Accordingly, the statutory requirements, and the Secretary's longstanding implementation of those requirements, have been framed in terms of assets, liabilities, disbursements and receipts, rather than more general financial terms. The Department has concluded that continuing to require unions to report holdings and transactions, rather than third-party descriptions of their financial conditions, will provide understandable information to members, permit members to compare reports of different years, permit members to compare reports with those of other unions, and enhance the detection and deterrence of fraud.

Alternatively, commenters suggested, the Department should annually conduct a compliance audit of each union. The Department's responsibility for insuring the financial integrity of unions involves both requiring adequate reporting and conducting compliance audits. The statute does not contemplate the two components as mutually exclusive; in fact, the Department intends to increase the number of compliance audits, as resources permit, at the same time it implements the revised Form LM-2. Additional compliance audits would not, however, constitute a satisfactory alternative to the reforms embodied in the revised Form LM-2, as compliance audits would address the accuracy of the information provided in the existing Start Printed Page 58380Form LM-2, but would not improve the transparency of labor organizations' finances, increase the information available to members, or make the data disclosed in reports more understandable and accessible.

As one commenter noted, it is even more difficult to deter financial mismanagement by labor organization officials than it is in a corporate setting because of the absence of natural market influences and because there are fewer regularly occurring checks on the financial performance of unions. The same commenter noted that the additional disclosure as a result of the proposed changes would make it more difficult, and more expensive, to hide fraud. Recognizing that achieving this goal will also make it more expensive for unions to report, and that disclosure alone will reduce but not entirely overcome fraud, the Department has attempted to achieve a balance in this rule between the benefits and burdens of more detailed disclosure, and intends to follow promulgation of the rule both with more effective enforcement, using the additional information disclosed to uncover fraud when it occurs, and with more compliance assistance to respond to questions and concerns.

The Department is also not persuaded by the comments that suggest that the reporting requirements for labor organizations should be comparable to those that govern non-profit organizations. The LMRDA was enacted in the aftermath of a congressional investigation in the 1950's that found corruption in union leadership and a disregard for the rights of the rank-and-file. See Wirtz v. Hotel, Motel & Club Emp. Union, Local 6, 391 U.S. 492, 497-98 (1968). The over-riding purpose of the reporting provisions of the LMRDA is to provide union members with “all the vital information necessary for them to take effective action in regulating affairs of their organization.” See S. Rep. 187, 86th Cong., 1st Session, p.9, 1959 U.S.C.C.A.N. 2318, 2325 (1959). The Senate Labor Committee declared: “A union treasury should not be managed as the private property of union officers, however well intentioned, but as a fund governed by fiduciary standards appropriate to this type of organization. The members who are the real owners of the money and property of the organization are entitled to a full accounting of all transactions involving their property.” See S. Rep. 187 at p. 8, 1959 U.S.C.C.A.N. at 2324. In light of these congressional directives, the Department is not persuaded as a general matter that a comparison between labor organizations and ordinary non-profit organizations is apt in the context of determining reporting standards. Nevertheless, although other reporting standards will not be treated as benchmarks or models, the Department has considered the specific comments of labor organizations and others in assessing the appropriateness of each proposed change to the reporting forms, as discussed in the succeeding sections.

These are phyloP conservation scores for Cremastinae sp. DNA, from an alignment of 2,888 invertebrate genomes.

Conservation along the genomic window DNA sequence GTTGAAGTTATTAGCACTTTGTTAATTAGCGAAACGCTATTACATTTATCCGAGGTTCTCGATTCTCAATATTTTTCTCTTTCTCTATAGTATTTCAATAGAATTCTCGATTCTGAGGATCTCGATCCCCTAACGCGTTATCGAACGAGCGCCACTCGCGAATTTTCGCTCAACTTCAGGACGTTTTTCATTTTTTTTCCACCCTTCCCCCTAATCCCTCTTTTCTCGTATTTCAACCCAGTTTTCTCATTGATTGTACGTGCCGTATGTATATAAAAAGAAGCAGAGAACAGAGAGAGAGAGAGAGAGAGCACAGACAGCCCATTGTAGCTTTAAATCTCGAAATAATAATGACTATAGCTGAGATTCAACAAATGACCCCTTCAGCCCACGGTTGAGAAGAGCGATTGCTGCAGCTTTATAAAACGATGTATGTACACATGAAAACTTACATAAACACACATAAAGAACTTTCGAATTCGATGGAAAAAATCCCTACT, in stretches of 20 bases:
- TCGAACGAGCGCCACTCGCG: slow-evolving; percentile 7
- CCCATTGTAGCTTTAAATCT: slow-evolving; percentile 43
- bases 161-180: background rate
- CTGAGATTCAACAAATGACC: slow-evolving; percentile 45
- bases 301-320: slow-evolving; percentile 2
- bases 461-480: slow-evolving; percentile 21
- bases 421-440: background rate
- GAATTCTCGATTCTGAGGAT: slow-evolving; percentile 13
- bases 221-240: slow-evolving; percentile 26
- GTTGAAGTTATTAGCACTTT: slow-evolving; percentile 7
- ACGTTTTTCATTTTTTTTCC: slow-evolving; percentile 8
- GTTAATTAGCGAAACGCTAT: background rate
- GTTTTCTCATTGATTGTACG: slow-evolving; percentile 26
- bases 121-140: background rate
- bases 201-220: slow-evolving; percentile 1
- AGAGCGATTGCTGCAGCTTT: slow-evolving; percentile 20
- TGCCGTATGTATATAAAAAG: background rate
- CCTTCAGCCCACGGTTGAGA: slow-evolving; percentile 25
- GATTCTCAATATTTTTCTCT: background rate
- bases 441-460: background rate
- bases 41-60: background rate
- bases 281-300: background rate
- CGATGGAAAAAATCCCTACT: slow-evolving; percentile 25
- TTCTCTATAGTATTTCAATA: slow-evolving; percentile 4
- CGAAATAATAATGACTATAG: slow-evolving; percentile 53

D. Application of Generally Accepted Accounting Principles

Some commenters argued that the changes proposed by the Department depart from the generally accepted accounting principles (GAAP) promulgated by the FASB and the American Institute of Certified Public Accountants (AICPA). In particular, this position was advanced by a professor of accountancy whose comments were made on behalf of, and attached to the comment of, the AFL-CIO. This commenter said that many of the terms used and information required by the Department's proposal are inconsistent with various interpretations of GAAP. These assertions fail to recognize, however, that not all GAAP standards are consistent with the disclosure requirement of the LMRDA. 29 U.S.C. 431(b). Although the Department has considered the GAAP standards, and has accepted them in principle where they further the purposes of the LMRDA, the Department will not adopt GAAP standards when they are not consistent with these purposes. For example, as many commenters noted, the current Form LM-2 mandates reporting on a cash accounting basis, which is inconsistent with GAAP, but some cash accounting procedures are made necessary by the statute's requirement that the union disclose “receipts” and “disbursements.” See 29 U.S.C. 431(b). Further, Form LM-2 is a special-purpose financial report prepared for compliance with the LMRDA. Special financial reports to government regulatory bodies are generally prepared in conformity with Other Comprehensive Basis Of Accounting (OCBOA).